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  • Writer's pictureKanhaiya Maheshwary

Analyzing the success of Australia's Share-a-Coke campaign

In the year 2011, Coke found out that 50% of millennial and teenage population hadn’t tried out Coke. Also, there was a disconnect with the original consumer of Coca Cola, i.e. the elderly population who were 50 and above. Something needed to be done about the same, and Coca Cola did what any brand would - put together a market research study to understand the psyche, needs, and wants of these target groups. And regarding the challenge at hand, they set some objectives:


1) Increasing Sales, as it was the summer season in Australia;

2) Engaging with the customers, thereby building long term brand loyalty.

About the Campaign

The idea was very simple. Coca Cola printed 150 of Australia’s most common names on the label of its bottle, replacing the famous Coca Cola logo but retaining the font. Coke relied on the belief that people find personalization irresistible. This personalization helped people ‘share’ a Coke with people who mattered the most to them by finding a bottle that bears their name.

The results were phenomenal. Coke was able to sell 250 million personalized bottles in a country of just 23 million people.

Potential Effects of the Sales Promotion

Usually, brands do a sales promotion activity for one of these 3 reasons -

  1. Brand Sales - In the case of Coca Cola, the consumption increased from 1.7 billion servings per day to 1.9 billion servings per day. Almost a 2% jump!

  2. Category Expansion - In the case of Coca Cola, the soft drink beverages category actually expanded by 4% as a result of this activity.

  3. Brand Switching - This is often one of the possible outcomes of a sales promotion activity when the nearest competitor's product is substitutable. While there are no hard facts to back this data, there is definitely a possibility that the millennial generation as well as teenagers who had never tried Coke might have been enticed to either try it or gift it to someone because of the unique personalization. In fact, Coke tried hard to do this by making people gift it to people by coming up with such creative posters -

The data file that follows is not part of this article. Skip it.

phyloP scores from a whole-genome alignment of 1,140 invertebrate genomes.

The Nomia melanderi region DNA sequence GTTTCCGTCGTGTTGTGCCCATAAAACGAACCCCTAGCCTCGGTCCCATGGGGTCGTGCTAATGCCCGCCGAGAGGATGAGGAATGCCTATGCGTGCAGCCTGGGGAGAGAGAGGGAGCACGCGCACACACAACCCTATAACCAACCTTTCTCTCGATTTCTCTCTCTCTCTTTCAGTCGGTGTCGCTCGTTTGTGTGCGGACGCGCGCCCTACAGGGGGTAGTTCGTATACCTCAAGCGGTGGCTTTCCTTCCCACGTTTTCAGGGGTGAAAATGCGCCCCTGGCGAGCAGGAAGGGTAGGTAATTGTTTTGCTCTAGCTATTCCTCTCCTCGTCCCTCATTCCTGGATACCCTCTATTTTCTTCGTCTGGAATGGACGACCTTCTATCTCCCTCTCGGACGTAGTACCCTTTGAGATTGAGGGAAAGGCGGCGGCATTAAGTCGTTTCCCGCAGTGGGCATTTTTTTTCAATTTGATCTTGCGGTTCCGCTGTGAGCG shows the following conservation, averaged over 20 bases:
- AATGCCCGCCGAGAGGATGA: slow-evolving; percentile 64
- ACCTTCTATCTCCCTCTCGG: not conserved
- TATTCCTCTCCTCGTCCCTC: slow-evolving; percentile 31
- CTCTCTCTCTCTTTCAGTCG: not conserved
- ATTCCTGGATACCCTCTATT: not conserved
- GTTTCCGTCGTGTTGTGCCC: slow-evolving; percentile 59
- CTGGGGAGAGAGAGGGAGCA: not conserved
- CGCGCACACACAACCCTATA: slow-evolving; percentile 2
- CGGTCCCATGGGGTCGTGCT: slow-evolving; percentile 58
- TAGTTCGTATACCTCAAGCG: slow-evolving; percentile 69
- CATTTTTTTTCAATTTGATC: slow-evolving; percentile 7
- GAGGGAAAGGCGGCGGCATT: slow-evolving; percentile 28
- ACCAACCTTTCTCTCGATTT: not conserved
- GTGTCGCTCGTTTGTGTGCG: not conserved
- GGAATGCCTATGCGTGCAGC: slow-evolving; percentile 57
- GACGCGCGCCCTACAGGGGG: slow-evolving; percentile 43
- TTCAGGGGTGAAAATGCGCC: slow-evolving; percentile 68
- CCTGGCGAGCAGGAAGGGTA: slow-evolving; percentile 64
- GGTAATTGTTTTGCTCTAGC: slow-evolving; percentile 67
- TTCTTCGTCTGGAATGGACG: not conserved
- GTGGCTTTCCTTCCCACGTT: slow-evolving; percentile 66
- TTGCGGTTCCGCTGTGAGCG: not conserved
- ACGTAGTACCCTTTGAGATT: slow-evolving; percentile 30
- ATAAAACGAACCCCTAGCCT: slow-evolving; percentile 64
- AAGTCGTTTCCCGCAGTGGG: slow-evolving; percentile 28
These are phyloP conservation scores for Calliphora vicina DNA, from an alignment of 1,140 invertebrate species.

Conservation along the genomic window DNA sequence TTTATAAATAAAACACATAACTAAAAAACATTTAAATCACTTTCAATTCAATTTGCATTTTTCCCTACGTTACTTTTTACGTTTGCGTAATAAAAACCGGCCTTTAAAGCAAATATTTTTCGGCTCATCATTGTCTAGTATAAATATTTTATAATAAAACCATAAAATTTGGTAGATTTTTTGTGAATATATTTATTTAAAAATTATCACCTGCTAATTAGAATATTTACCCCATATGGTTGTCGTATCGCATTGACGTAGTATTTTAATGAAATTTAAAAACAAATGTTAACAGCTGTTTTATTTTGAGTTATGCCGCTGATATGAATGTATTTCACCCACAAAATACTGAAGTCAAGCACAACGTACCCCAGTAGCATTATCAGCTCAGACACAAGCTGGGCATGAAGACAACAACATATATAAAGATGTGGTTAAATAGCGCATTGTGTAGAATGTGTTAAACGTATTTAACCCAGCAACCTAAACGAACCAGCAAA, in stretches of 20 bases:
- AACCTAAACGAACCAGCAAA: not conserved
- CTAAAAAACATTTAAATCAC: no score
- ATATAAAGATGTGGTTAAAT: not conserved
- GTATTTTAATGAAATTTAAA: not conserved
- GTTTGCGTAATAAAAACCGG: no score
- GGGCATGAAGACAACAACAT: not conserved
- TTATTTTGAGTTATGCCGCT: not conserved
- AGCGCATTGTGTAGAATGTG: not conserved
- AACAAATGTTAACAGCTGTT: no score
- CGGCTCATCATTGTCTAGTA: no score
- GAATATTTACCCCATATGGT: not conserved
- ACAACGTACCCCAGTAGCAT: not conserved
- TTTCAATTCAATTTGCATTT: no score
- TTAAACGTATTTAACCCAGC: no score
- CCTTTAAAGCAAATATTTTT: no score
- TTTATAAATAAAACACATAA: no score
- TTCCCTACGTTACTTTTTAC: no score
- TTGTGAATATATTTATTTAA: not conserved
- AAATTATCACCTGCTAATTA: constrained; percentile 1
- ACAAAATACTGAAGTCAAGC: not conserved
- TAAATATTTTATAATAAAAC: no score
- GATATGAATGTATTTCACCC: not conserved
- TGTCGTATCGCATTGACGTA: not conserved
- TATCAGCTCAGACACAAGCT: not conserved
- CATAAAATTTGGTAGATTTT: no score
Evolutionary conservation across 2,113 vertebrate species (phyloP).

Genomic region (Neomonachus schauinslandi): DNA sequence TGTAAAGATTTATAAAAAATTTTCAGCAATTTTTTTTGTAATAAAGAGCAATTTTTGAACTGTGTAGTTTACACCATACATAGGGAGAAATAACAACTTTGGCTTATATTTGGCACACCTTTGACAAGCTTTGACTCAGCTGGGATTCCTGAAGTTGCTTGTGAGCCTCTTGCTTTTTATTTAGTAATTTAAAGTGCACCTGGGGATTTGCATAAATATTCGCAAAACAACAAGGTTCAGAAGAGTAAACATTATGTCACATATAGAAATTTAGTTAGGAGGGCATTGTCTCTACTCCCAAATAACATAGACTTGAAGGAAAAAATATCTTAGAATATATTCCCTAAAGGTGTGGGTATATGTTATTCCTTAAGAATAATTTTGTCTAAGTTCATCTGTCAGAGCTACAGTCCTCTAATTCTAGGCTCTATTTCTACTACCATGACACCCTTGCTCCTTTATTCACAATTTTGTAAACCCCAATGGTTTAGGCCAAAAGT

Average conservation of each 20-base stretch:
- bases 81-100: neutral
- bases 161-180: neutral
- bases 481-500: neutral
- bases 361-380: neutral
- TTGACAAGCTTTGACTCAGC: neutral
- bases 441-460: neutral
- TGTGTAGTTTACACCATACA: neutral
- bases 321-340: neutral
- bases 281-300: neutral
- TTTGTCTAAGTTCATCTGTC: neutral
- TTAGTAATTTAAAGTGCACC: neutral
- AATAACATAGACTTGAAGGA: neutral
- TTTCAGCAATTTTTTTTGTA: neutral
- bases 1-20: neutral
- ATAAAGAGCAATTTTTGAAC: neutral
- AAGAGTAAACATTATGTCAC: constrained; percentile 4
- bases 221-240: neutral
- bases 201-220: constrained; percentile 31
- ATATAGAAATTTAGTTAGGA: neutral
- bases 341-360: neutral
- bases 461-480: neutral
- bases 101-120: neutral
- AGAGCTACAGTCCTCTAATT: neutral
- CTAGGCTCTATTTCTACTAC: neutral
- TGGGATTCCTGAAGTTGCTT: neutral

Even research shows that a majority of promotional volume comes from either brand switching, and/or category expansion. Coke’s volumes may have been the result of both of these factors. And Coke seemed to have tapped into the fact that there is only so much that a heavy user can consume – therefore tap the ones with low or almost no usage.

Also, Coca Cola played on the fact that promotional elasticity is greater than price elasticity and combined it with the summer season. Given the exclusivity of those bottles and the limited summer season, the promotion had a great chance of working, and it did.

Understanding Consumer Rewards using the CWL Framework

In 1999, Pierre Chandon, B. Wansink, and G. Laurent put forth a question - are monetary gains the only possible explanation for the success of a sales promotion campaign? If not, what are the other parameters and what is their effectiveness? To turned this question into a framework where they realized the other benefits could have been -

  1. Hedonic - opportunities for value expression, entertainment, and exploration;

  2. Utilitarian - savings, higher product quality, and improved shopping convenience.

This framework is known as the CWL Framework of Sales Promotion.